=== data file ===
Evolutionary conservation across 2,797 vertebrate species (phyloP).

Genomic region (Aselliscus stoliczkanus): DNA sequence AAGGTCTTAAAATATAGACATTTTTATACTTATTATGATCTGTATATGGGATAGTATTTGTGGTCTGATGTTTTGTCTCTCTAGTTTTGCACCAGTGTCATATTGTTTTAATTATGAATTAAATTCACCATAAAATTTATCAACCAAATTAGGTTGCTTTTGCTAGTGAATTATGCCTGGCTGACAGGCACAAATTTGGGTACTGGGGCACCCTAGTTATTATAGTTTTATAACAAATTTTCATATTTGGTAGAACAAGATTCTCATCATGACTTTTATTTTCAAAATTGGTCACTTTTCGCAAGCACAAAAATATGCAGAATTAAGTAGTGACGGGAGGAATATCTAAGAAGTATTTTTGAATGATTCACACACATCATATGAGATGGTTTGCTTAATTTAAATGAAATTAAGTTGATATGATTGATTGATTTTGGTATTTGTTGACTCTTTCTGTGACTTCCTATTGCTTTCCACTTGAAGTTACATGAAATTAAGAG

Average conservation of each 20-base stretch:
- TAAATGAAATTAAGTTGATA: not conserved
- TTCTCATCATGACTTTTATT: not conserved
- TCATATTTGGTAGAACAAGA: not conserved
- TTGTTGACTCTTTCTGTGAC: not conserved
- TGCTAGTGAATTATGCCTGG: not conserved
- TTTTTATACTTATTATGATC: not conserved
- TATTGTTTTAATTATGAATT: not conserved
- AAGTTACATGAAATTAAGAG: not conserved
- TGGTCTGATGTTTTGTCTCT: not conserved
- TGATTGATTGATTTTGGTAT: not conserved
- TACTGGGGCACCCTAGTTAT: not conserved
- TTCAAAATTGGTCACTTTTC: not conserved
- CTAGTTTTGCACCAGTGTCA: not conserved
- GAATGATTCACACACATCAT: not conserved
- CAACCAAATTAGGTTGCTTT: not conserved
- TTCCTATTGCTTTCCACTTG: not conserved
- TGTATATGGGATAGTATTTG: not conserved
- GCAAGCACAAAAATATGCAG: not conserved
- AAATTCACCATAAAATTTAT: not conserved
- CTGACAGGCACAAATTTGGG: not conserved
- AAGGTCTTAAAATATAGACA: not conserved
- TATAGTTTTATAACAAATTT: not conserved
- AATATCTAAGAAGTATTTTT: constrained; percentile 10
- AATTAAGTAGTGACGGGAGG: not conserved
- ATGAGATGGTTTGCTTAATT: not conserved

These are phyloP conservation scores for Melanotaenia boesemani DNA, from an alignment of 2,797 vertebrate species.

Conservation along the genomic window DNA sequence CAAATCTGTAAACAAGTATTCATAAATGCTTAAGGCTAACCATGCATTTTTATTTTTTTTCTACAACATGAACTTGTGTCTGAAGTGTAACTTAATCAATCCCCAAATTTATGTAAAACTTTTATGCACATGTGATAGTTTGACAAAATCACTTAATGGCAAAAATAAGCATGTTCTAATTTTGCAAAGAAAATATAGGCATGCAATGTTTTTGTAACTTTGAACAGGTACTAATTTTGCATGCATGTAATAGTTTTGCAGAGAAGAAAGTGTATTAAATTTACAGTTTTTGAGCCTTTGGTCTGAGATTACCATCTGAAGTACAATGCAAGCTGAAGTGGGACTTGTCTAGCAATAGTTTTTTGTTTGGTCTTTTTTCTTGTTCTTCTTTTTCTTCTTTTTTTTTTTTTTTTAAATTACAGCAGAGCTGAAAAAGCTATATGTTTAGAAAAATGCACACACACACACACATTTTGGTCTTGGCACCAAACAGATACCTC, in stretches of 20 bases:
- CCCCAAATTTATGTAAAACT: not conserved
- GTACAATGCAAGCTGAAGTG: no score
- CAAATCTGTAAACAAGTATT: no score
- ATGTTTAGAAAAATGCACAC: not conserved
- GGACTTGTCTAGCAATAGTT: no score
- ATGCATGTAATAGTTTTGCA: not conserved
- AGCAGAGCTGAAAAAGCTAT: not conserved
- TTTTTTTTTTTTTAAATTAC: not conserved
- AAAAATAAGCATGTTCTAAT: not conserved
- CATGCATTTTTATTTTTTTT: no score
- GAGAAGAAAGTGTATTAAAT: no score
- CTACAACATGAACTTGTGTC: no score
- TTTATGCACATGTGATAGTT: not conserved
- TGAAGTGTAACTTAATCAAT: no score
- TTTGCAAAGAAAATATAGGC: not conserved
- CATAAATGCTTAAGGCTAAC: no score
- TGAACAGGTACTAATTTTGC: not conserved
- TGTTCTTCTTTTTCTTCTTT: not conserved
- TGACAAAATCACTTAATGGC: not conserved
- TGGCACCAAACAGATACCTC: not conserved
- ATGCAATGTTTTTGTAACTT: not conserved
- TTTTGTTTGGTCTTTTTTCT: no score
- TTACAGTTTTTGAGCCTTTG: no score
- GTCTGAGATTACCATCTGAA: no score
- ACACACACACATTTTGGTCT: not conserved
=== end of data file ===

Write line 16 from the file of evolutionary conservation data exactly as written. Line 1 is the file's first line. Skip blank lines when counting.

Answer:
- CTAGTTTTGCACCAGTGTCA: not conserved